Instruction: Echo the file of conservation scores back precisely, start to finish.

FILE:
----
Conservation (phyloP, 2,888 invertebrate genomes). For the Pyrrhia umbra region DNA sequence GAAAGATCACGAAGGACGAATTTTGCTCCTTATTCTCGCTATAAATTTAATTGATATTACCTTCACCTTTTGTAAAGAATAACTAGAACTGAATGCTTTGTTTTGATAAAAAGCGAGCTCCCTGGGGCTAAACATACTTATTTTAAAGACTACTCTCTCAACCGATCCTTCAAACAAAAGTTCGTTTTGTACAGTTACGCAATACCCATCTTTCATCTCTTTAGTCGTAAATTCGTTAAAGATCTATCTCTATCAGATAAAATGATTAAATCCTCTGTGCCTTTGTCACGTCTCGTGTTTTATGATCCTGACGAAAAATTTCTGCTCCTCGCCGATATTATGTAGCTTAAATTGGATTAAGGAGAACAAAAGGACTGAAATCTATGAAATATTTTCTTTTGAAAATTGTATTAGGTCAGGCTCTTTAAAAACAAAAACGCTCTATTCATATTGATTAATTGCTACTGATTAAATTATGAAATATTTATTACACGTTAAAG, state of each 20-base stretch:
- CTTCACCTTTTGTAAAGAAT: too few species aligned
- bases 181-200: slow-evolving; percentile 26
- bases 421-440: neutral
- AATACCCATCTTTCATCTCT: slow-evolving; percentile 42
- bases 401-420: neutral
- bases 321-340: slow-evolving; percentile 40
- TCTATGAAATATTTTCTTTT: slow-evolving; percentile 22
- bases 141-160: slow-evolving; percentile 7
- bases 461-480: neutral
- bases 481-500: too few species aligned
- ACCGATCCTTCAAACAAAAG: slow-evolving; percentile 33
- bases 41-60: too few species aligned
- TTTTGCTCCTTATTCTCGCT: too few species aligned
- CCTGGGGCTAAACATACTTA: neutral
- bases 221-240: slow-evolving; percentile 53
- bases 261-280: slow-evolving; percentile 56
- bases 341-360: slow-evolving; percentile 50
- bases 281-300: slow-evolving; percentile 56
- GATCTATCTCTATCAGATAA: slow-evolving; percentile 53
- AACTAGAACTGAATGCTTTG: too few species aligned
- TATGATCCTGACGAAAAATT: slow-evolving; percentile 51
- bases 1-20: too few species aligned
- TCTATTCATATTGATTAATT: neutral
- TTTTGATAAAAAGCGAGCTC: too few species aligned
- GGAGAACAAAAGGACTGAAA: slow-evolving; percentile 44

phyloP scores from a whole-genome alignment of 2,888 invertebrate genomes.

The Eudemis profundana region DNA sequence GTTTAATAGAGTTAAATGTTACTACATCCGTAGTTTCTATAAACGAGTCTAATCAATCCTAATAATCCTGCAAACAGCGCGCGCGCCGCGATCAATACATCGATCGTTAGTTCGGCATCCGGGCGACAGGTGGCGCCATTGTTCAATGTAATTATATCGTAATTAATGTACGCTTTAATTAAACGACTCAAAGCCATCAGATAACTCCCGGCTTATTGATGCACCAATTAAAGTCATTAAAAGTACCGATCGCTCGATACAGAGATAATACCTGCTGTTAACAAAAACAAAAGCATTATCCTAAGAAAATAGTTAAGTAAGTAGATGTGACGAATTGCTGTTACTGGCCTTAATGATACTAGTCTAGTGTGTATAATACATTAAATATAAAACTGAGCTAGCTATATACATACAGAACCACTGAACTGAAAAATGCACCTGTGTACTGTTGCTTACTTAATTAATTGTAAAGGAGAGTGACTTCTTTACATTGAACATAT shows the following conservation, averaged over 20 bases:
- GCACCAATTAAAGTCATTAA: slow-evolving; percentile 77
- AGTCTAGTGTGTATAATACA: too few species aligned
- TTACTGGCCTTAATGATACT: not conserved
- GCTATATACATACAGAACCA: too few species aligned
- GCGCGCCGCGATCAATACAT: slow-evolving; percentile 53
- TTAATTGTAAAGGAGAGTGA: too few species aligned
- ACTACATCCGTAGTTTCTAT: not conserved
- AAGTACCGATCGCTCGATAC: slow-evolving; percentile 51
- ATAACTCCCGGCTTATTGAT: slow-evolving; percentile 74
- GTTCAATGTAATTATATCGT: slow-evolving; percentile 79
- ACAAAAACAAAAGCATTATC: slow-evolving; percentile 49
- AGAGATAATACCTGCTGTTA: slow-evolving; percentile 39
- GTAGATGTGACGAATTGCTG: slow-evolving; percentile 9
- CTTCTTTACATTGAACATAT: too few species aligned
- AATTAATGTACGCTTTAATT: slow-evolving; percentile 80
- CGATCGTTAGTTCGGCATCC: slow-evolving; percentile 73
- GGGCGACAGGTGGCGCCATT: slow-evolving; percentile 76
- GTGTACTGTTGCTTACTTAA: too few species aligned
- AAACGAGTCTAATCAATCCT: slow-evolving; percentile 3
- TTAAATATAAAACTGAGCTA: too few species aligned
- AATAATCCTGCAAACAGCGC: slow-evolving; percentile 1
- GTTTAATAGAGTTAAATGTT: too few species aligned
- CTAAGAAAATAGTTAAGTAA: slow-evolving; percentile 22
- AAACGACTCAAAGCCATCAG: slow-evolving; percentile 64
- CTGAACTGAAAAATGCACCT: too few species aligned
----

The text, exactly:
Conservation (phyloP, 2,888 invertebrate genomes). For the Pyrrhia umbra region DNA sequence GAAAGATCACGAAGGACGAATTTTGCTCCTTATTCTCGCTATAAATTTAATTGATATTACCTTCACCTTTTGTAAAGAATAACTAGAACTGAATGCTTTGTTTTGATAAAAAGCGAGCTCCCTGGGGCTAAACATACTTATTTTAAAGACTACTCTCTCAACCGATCCTTCAAACAAAAGTTCGTTTTGTACAGTTACGCAATACCCATCTTTCATCTCTTTAGTCGTAAATTCGTTAAAGATCTATCTCTATCAGATAAAATGATTAAATCCTCTGTGCCTTTGTCACGTCTCGTGTTTTATGATCCTGACGAAAAATTTCTGCTCCTCGCCGATATTATGTAGCTTAAATTGGATTAAGGAGAACAAAAGGACTGAAATCTATGAAATATTTTCTTTTGAAAATTGTATTAGGTCAGGCTCTTTAAAAACAAAAACGCTCTATTCATATTGATTAATTGCTACTGATTAAATTATGAAATATTTATTACACGTTAAAG, state of each 20-base stretch:
- CTTCACCTTTTGTAAAGAAT: too few species aligned
- bases 181-200: slow-evolving; percentile 26
- bases 421-440: neutral
- AATACCCATCTTTCATCTCT: slow-evolving; percentile 42
- bases 401-420: neutral
- bases 321-340: slow-evolving; percentile 40
- TCTATGAAATATTTTCTTTT: slow-evolving; percentile 22
- bases 141-160: slow-evolving; percentile 7
- bases 461-480: neutral
- bases 481-500: too few species aligned
- ACCGATCCTTCAAACAAAAG: slow-evolving; percentile 33
- bases 41-60: too few species aligned
- TTTTGCTCCTTATTCTCGCT: too few species aligned
- CCTGGGGCTAAACATACTTA: neutral
- bases 221-240: slow-evolving; percentile 53
- bases 261-280: slow-evolving; percentile 56
- bases 341-360: slow-evolving; percentile 50
- bases 281-300: slow-evolving; percentile 56
- GATCTATCTCTATCAGATAA: slow-evolving; percentile 53
- AACTAGAACTGAATGCTTTG: too few species aligned
- TATGATCCTGACGAAAAATT: slow-evolving; percentile 51
- bases 1-20: too few species aligned
- TCTATTCATATTGATTAATT: neutral
- TTTTGATAAAAAGCGAGCTC: too few species aligned
- GGAGAACAAAAGGACTGAAA: slow-evolving; percentile 44

phyloP scores from a whole-genome alignment of 2,888 invertebrate genomes.

The Eudemis profundana region DNA sequence GTTTAATAGAGTTAAATGTTACTACATCCGTAGTTTCTATAAACGAGTCTAATCAATCCTAATAATCCTGCAAACAGCGCGCGCGCCGCGATCAATACATCGATCGTTAGTTCGGCATCCGGGCGACAGGTGGCGCCATTGTTCAATGTAATTATATCGTAATTAATGTACGCTTTAATTAAACGACTCAAAGCCATCAGATAACTCCCGGCTTATTGATGCACCAATTAAAGTCATTAAAAGTACCGATCGCTCGATACAGAGATAATACCTGCTGTTAACAAAAACAAAAGCATTATCCTAAGAAAATAGTTAAGTAAGTAGATGTGACGAATTGCTGTTACTGGCCTTAATGATACTAGTCTAGTGTGTATAATACATTAAATATAAAACTGAGCTAGCTATATACATACAGAACCACTGAACTGAAAAATGCACCTGTGTACTGTTGCTTACTTAATTAATTGTAAAGGAGAGTGACTTCTTTACATTGAACATAT shows the following conservation, averaged over 20 bases:
- GCACCAATTAAAGTCATTAA: slow-evolving; percentile 77
- AGTCTAGTGTGTATAATACA: too few species aligned
- TTACTGGCCTTAATGATACT: not conserved
- GCTATATACATACAGAACCA: too few species aligned
- GCGCGCCGCGATCAATACAT: slow-evolving; percentile 53
- TTAATTGTAAAGGAGAGTGA: too few species aligned
- ACTACATCCGTAGTTTCTAT: not conserved
- AAGTACCGATCGCTCGATAC: slow-evolving; percentile 51
- ATAACTCCCGGCTTATTGAT: slow-evolving; percentile 74
- GTTCAATGTAATTATATCGT: slow-evolving; percentile 79
- ACAAAAACAAAAGCATTATC: slow-evolving; percentile 49
- AGAGATAATACCTGCTGTTA: slow-evolving; percentile 39
- GTAGATGTGACGAATTGCTG: slow-evolving; percentile 9
- CTTCTTTACATTGAACATAT: too few species aligned
- AATTAATGTACGCTTTAATT: slow-evolving; percentile 80
- CGATCGTTAGTTCGGCATCC: slow-evolving; percentile 73
- GGGCGACAGGTGGCGCCATT: slow-evolving; percentile 76
- GTGTACTGTTGCTTACTTAA: too few species aligned
- AAACGAGTCTAATCAATCCT: slow-evolving; percentile 3
- TTAAATATAAAACTGAGCTA: too few species aligned
- AATAATCCTGCAAACAGCGC: slow-evolving; percentile 1
- GTTTAATAGAGTTAAATGTT: too few species aligned
- CTAAGAAAATAGTTAAGTAA: slow-evolving; percentile 22
- AAACGACTCAAAGCCATCAG: slow-evolving; percentile 64
- CTGAACTGAAAAATGCACCT: too few species aligned